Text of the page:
You probably never heard of Terrence McCracken. He was a teenager wrongly convicted of murder in the 1983 shooting and killing of a suburban deli owner outside Philadelphia.
At first, as a reporter, I was deeply cynical about the kid's innocence. The more I learned, the more cynical I became -- not about Terry (as he was known), but about the Delaware County DA, one Bill F. Ryan Jr.
When Terry was finally acquitted some 13 years later, a reporter asked Ryan if he would prosecute John Robert Turcotte, identified by witnesses as the man who actually did the shooting. His response?
Ryan said there was "barely a scintilla of evidence" against Turcotte and that he would not be prosecuted.
"It would be absurd," he said.
This, even though they caught Turcotte after another robbery with the same gun that killed the original victim.
So when David Brooks writes about Ted Cruz's similar disinterest in a case he prosecuted as Texas solicitor general, I am not at all surprised.
In 1997, Michael Wayne Haley was arrested after stealing a calculator from Walmart. This was a crime that merited a maximum two-year prison term. But prosecutors incorrectly applied a habitual offender law. Neither the judge nor the defense lawyer caught the error and Haley was sentenced to 16 years.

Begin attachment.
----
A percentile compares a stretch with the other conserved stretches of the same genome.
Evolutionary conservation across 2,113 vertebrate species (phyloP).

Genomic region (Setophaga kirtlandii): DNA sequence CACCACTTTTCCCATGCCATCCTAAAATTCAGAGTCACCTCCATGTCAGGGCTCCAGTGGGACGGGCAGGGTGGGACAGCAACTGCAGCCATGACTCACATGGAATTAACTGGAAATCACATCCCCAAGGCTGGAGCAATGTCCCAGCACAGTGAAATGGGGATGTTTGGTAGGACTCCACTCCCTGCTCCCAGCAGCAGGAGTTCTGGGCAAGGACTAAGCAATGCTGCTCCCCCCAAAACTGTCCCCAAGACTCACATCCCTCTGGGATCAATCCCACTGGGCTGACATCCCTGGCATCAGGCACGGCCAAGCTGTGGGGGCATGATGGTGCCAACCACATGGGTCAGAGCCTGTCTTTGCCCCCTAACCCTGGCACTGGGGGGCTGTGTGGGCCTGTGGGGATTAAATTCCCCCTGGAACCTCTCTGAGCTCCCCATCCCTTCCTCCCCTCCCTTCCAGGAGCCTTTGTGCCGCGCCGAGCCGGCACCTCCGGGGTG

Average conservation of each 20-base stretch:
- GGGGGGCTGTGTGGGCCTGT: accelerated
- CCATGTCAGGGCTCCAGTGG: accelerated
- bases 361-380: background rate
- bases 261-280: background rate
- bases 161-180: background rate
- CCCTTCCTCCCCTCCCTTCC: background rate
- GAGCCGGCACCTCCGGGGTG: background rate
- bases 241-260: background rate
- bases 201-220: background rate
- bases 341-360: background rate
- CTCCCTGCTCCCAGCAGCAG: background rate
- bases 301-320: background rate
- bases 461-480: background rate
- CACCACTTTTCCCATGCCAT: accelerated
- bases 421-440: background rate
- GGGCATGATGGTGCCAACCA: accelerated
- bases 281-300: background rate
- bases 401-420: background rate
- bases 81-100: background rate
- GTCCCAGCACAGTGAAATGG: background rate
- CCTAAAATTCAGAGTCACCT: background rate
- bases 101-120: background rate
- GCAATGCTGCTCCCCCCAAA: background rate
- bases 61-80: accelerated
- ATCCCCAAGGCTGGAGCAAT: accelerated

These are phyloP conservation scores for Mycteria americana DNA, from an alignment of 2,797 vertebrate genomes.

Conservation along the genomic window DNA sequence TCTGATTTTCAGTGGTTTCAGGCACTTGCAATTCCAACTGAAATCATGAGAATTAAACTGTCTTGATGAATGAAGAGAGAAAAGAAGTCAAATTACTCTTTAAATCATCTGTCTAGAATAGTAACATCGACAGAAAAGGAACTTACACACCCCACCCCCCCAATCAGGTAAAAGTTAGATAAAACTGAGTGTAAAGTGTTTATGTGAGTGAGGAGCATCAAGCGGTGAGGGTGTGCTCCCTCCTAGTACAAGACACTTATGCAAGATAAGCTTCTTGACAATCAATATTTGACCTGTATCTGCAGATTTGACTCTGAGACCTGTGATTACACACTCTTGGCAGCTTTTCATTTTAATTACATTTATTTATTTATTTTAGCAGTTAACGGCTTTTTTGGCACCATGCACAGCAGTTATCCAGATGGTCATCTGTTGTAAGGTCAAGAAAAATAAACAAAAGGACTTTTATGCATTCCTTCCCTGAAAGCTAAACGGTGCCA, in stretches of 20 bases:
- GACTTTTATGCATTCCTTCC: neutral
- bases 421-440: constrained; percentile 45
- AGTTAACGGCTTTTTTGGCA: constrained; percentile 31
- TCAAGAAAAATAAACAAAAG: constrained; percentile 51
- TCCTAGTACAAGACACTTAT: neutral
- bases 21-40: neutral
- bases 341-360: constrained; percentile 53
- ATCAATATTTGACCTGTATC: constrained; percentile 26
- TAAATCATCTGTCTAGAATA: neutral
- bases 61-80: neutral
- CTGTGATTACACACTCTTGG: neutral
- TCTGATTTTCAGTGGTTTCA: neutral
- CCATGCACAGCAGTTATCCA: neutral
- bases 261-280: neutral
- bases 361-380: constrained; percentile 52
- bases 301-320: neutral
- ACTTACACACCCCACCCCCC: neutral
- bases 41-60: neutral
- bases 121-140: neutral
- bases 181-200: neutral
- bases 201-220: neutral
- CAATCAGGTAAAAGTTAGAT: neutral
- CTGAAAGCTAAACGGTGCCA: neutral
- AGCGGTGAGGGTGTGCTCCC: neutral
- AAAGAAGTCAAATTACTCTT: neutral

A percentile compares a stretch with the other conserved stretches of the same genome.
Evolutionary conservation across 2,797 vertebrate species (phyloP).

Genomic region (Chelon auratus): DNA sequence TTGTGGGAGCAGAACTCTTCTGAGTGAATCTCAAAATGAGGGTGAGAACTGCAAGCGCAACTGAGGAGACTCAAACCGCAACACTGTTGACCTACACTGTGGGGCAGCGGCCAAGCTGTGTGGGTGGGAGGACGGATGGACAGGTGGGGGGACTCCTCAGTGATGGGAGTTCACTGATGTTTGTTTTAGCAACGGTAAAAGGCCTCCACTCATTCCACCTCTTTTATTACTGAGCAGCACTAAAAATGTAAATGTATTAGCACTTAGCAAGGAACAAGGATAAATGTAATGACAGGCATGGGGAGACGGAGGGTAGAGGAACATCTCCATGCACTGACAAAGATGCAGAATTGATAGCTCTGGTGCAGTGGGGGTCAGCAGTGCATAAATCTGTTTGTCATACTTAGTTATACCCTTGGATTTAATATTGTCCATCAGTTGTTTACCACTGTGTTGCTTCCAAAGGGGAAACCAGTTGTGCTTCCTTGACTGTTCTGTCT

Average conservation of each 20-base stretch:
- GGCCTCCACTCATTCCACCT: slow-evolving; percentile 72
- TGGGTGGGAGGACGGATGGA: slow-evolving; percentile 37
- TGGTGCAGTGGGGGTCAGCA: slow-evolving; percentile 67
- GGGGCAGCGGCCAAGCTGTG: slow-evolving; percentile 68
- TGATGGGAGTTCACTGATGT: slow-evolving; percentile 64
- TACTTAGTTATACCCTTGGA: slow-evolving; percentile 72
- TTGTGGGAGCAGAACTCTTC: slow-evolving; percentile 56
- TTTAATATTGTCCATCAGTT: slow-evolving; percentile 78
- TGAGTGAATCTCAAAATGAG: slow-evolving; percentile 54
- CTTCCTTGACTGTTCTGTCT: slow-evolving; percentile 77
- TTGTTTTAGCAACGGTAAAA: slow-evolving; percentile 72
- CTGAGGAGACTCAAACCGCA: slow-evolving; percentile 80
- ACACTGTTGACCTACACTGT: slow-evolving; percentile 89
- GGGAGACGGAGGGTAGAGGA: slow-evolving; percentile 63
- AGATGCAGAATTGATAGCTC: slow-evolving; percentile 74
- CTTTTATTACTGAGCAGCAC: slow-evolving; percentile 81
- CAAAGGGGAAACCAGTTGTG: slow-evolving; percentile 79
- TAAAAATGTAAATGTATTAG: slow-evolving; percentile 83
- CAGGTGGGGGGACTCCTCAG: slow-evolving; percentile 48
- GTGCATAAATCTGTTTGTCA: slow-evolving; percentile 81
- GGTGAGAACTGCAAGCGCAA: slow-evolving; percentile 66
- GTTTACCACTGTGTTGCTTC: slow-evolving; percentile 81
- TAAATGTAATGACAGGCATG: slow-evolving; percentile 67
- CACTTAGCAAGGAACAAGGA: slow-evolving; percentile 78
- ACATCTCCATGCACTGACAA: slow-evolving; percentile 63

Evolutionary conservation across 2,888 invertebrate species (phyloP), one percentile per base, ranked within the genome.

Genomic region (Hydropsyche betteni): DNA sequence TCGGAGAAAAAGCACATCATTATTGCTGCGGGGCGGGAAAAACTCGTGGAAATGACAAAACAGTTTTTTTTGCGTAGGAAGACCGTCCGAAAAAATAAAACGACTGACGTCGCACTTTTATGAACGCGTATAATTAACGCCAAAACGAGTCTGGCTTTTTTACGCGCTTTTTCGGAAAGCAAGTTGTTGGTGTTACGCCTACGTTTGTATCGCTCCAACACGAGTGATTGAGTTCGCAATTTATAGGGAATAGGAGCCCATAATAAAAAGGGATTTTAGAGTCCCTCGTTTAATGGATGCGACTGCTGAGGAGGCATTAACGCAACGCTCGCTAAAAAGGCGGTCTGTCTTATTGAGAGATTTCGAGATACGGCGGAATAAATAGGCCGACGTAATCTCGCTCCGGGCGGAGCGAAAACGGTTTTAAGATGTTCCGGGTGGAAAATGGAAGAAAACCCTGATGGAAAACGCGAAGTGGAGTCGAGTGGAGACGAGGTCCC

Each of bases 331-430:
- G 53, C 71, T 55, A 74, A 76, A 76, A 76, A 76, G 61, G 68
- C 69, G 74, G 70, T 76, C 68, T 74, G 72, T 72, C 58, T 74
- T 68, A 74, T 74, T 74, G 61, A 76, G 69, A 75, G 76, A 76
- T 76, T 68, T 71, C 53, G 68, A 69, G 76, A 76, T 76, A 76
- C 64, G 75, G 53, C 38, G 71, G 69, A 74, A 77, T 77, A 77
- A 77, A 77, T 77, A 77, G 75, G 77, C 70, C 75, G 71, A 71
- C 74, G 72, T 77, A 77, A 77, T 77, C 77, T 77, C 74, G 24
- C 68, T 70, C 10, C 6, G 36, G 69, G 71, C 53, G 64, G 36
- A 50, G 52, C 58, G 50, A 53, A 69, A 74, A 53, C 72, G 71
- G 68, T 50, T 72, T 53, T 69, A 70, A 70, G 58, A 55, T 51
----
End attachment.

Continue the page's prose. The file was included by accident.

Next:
Eventually, the mistake came to light and Haley tried to fix it. Ted Cruz was solicitor general of Texas at the time. Instead of just letting Haley go for time served, Cruz took the case to the Supreme Court to keep Haley in prison for the full 16 years.
Some justices were skeptical. “Is there some rule that you can’t confess error in your state?” Justice Anthony Kennedy asked. The court system did finally let Haley out of prison, after six years.
Prosecutors are not supposed to seek wins that make them politically popular. They are supposed to seek justice. What a joke. That's why I don't vote for them.
A few years ago, I made a rare exception and voted for Democrat Kathleen Kate as Pennsylvania attorney general. What was I supposed to do? She won the nomination.
Now she's a laughing stock who's been stripped of her license to practice law, and is the target of a criminal investigation.
Are they mean and crazy when they become prosecutors, or do the political demands of the job change them? Your guess is as good as mine.